ORLANDO—Vitamin D supplementation may reduce blood pressure (BP) in African-American patients with hypertension in a dose-dependent manner, regardless of the intensity of antihypertensive treatment, researchers announced at the American Heart Association Scientific Sessions 2011.

“The findings, if confirmed in future studies, will have huge therapeutic and public health implications because vitamin D can potentially be a very useful adjunct to conventional antihypertensive treatment,” John Flack, MD, Chairman of the Department of Internal Medicine at Wayne State University in Detroit, told Renal & Urology News.  

For the study, the investigators examined the longitudinal relationship between vitamin D supplementation and BP change and control independent of antihypertensive drug treatment intensity in a largely African-American referral hypertensive cohort. African-Americans have a high prevalence of vitamin D deficiency and hypertension.

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While vitamin D levels have repeatedly been shown to correlate inversely with blood pressure and hypertension risk both in cross-sectional and prospective epidemiological studies, previously reported vitamin D supplementation studies have been “mostly but not exclusively” negative, Dr. Flack pointed out.

He was quick to emphasize, however, that the earlier studies have not typically required randomized participants to have vitamin D deficiency (defined as a vitamin D level 20 ng/mL or less) or hypertension and they have also used relatively low levels of vitamin D ingestion (1000 IU/day or less).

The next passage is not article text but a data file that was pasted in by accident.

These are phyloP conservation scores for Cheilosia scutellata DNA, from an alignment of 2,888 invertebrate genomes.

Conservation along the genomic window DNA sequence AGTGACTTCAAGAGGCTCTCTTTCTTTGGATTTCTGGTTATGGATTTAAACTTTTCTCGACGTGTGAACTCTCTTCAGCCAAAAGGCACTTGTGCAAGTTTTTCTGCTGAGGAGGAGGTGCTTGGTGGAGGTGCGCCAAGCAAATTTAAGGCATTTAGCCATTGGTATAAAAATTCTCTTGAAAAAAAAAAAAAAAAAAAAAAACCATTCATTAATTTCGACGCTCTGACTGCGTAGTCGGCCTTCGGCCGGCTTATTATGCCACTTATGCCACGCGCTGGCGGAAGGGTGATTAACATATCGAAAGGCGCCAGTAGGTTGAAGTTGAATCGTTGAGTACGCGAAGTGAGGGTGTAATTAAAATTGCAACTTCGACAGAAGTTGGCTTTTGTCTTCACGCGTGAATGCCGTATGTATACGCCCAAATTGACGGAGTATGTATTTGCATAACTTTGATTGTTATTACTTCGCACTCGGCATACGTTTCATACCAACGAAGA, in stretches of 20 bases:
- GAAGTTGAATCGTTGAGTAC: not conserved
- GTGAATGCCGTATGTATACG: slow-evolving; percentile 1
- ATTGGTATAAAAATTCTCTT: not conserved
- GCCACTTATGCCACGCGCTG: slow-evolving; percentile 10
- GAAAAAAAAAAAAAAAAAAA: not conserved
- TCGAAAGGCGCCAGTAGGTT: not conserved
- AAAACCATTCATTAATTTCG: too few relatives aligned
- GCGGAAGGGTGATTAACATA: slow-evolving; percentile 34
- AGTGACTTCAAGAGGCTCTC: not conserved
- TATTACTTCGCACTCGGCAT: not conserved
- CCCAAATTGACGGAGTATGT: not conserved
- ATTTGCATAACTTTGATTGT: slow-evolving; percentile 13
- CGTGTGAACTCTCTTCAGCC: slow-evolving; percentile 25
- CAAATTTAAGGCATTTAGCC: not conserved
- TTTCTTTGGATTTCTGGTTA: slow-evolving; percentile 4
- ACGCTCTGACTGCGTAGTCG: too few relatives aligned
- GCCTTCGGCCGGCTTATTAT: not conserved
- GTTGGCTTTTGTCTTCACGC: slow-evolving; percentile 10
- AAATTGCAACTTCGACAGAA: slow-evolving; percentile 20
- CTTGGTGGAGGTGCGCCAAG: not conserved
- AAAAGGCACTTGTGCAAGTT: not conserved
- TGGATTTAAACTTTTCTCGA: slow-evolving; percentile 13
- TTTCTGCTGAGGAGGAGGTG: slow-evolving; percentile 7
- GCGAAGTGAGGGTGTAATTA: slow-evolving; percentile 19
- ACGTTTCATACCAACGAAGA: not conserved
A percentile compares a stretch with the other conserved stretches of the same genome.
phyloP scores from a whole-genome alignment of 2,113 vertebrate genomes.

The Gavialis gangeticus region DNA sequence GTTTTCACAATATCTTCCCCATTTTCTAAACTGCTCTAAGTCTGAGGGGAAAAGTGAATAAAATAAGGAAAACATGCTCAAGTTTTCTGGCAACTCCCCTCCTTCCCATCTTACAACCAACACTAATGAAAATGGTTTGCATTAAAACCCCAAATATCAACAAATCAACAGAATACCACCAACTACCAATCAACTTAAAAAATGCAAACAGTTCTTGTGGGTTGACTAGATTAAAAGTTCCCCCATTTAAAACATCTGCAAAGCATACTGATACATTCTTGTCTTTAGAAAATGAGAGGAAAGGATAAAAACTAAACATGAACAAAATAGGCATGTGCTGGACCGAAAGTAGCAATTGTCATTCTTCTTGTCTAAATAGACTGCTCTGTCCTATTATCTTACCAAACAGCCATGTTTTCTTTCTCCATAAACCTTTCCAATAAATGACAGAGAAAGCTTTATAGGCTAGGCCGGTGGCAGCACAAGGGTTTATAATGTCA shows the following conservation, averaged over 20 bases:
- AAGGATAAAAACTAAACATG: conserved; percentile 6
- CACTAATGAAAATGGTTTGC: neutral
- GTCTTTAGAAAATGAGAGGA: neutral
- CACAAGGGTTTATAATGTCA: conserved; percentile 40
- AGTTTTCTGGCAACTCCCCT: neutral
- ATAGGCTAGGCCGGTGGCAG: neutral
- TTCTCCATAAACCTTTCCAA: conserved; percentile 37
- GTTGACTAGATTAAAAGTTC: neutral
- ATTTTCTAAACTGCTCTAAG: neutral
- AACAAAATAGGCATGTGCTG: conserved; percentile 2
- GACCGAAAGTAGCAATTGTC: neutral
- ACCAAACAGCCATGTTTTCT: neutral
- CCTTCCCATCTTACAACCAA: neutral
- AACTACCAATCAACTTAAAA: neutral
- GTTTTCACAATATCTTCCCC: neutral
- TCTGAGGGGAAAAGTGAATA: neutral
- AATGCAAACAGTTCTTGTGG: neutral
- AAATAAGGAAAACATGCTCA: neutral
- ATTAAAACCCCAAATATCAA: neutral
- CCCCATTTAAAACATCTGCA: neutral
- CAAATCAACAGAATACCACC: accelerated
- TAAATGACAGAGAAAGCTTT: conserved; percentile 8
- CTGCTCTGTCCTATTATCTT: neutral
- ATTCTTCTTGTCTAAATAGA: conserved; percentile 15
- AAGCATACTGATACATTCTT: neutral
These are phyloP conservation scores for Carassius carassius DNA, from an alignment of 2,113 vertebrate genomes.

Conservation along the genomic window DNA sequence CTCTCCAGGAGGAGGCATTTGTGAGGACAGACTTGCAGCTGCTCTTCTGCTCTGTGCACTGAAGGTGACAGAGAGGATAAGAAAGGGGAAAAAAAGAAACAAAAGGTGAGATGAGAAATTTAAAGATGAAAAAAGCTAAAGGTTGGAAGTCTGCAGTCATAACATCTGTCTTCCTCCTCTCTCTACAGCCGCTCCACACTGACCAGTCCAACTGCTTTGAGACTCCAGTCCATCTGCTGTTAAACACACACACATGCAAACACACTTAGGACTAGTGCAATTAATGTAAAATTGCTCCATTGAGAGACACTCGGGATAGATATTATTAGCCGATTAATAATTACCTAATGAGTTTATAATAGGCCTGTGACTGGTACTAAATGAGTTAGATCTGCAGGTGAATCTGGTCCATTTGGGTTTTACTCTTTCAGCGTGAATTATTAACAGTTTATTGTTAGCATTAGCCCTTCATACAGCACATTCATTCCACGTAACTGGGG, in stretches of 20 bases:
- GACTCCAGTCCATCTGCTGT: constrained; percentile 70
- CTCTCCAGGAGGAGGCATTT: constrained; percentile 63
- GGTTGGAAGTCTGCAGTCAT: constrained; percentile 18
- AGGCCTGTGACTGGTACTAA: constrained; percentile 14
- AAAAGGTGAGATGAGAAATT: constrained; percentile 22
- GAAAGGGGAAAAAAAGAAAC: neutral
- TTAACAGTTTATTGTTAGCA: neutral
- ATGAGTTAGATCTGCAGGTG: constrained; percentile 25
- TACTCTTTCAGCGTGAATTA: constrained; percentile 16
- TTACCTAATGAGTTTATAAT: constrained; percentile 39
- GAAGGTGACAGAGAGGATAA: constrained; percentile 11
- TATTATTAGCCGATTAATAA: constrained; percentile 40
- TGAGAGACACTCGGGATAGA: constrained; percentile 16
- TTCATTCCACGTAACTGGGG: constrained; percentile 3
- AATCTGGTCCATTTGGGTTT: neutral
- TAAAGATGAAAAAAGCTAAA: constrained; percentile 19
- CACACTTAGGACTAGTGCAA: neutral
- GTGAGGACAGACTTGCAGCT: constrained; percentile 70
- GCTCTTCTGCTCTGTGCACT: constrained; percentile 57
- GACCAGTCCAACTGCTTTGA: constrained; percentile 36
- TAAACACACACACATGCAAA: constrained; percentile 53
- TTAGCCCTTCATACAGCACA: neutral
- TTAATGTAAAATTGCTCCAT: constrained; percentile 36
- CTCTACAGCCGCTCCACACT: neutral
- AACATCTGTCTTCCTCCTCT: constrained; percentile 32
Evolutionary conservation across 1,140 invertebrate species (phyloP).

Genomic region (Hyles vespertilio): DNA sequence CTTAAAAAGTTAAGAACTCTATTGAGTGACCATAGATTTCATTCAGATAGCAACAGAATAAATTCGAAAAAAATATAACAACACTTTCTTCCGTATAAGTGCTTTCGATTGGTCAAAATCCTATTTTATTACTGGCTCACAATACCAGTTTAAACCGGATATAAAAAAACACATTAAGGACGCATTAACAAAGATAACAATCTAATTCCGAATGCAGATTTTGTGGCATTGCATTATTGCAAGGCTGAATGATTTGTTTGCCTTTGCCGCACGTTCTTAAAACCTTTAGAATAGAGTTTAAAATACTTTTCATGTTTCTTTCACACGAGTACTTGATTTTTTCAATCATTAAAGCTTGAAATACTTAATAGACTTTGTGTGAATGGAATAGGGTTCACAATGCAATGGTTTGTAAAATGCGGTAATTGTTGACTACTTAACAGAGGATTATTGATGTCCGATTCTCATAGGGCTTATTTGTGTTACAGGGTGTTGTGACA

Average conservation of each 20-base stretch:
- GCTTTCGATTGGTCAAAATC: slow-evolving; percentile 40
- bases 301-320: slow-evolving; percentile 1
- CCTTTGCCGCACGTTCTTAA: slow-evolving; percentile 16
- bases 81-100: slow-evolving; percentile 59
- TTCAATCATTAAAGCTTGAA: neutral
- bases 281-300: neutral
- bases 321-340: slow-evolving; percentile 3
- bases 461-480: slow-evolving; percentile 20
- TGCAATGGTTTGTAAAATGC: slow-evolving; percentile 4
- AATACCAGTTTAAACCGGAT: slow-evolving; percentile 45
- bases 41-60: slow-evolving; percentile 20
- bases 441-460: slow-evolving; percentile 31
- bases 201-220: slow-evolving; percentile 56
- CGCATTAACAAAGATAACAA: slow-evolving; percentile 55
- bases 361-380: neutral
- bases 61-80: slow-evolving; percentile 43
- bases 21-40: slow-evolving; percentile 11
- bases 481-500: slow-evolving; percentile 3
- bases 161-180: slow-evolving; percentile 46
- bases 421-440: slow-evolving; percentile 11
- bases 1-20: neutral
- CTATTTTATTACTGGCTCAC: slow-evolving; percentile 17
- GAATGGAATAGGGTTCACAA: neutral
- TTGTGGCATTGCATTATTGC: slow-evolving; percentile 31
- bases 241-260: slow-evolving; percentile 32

The present study included 648 patients with a mean baseline blood pressure of 156/92 mm Hg, and a mean baseline serum vitamin D level of 17.6 ng/mL, about two thirds of whom were women. The median duration of follow-up was 10.6 months, or five clinic visits.

Results showed that subjects who ingested 2000 IU/day or more of vitamin D had a BP reduction of 10/7 mm Hg. Subjects who took less than 2000 IU/day had a BP reduction of 4/3 mmHg.

Overall, the BP-lowering effect was most pronounced at vitamin D doses of 2000 IU/day or higher in those with baseline serum vitamin D levels of 15 ng/mL or less. 

The findings are consistent with two positive randomized trials of vitamin D supplementation for BP lowering on multiple counts, Dr. Flack said. The three studies had similar prospective BP reductions with vitamin D supplementation. In addition, in all three studies, those individuals with the lowest baseline vitamin D levels who received higher levels of supplementation also had the largest BP reductions. Additionally, in all three studies, vitamin D had a more marked effect on systolic than diastolic blood pressure.

“To our knowledge, ours is the largest prospective report of the blood pressure response to vitamin D supplementation in African-Americans,” Dr. Flack said.  “Though generalizability to the broader population is limited, our results are strengthened by the fact that we followed a high-risk cohort and had a relatively long period of follow-up and used relatively high daily doses of vitamin D.”

Potential limitations, he added, include the study’s non-randomized design. Further, residual confounding, despite the inclusion of multiple potential confounding variables, may have influenced the results.

Finally, he said that the findings apply mostly to black hypertensives, especially women, given the demographic composition of the study cohort.